Security tokens on the other hand are tokens that represent tradable financial assets. Example of a security token is a share or a bond of a company. It is meant as an investment because it can be used to pay dividends, share company profits with the share holders, pay interest as a way that promises future profit, etc.
ICOs issue security tokens and this is supposed to represent as shares of the company which issues it. But to circumvent regulations, many ICOs when get caught would claim that they had actually issued utility tokens instead of security tokens.
Limitations of ICOs
As mentioned before, ICOs are unregulated and therefore it is easy for scammers to use ICOs to raise funding for their fraudulent companies. It came to an extend where ICOs became a de-facto method for such security related scams. Anyone with some basic computer and blockchain knowledge, especially Ethereum knowledge, can issue ICOs. It's that simple.
During the ICO boom, the news reports were filled with ICO scams on a daily basis. When an ICO is raised, it doesn't cost much to the founders of the company. The company is not giving away anything to the public in return for their money. It is up to the general public to separate the wheat from the chaff, to find out whether the company is good or bad. But when money comes easy, there are less incentives for a company to actually deliver what they had promised. Many of them would just raise an ICO, pump the coin price to the maximum, dump all of it raking in huge profits and then become absconding. This scenario became the new normal. People started to lose their trust in ICOs. It also started to cast a shadow on blockchain technology and cryptocurrencies as well where people got panicked and started to believe that even those are scams as well.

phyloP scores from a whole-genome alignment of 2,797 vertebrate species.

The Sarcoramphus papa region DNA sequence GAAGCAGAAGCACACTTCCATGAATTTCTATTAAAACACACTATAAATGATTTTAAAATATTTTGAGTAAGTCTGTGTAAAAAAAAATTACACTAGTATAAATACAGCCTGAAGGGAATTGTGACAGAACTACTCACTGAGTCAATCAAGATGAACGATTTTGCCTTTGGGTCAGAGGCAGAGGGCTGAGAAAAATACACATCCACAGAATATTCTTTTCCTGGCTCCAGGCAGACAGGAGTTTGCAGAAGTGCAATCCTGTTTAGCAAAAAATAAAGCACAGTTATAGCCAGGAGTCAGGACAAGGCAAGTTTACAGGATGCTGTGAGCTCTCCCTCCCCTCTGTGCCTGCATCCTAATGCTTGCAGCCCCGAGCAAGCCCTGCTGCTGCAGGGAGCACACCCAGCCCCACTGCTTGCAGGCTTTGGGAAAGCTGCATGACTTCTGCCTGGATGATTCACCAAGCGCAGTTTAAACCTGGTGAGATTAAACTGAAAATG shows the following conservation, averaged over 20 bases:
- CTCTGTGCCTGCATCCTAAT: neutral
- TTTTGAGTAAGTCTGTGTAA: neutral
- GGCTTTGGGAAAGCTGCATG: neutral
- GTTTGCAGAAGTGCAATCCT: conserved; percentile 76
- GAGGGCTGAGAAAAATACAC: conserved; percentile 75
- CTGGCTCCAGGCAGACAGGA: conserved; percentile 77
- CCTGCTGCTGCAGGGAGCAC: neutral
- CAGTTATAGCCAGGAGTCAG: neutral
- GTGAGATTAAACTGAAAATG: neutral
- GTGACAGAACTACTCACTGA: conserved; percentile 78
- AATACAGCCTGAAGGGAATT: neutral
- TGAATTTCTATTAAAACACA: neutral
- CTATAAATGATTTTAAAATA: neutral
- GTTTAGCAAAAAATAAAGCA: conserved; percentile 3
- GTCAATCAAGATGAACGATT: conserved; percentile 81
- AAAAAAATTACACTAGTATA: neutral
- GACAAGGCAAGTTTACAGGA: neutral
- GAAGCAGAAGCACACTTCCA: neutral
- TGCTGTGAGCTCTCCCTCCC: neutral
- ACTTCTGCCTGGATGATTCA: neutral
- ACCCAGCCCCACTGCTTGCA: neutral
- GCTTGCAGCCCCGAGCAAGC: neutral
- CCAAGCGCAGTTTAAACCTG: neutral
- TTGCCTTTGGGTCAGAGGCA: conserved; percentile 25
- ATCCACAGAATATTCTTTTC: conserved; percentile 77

In the US, regulators use something called as a Howey test to determine whether what someone is selling should be considered as a security. Why does this matter? This matters because if a person or company is proven to be selling securities as an ICO, for example, then they can be prosecuted to take legal actions since securities can only be raised via the regulated IPOs.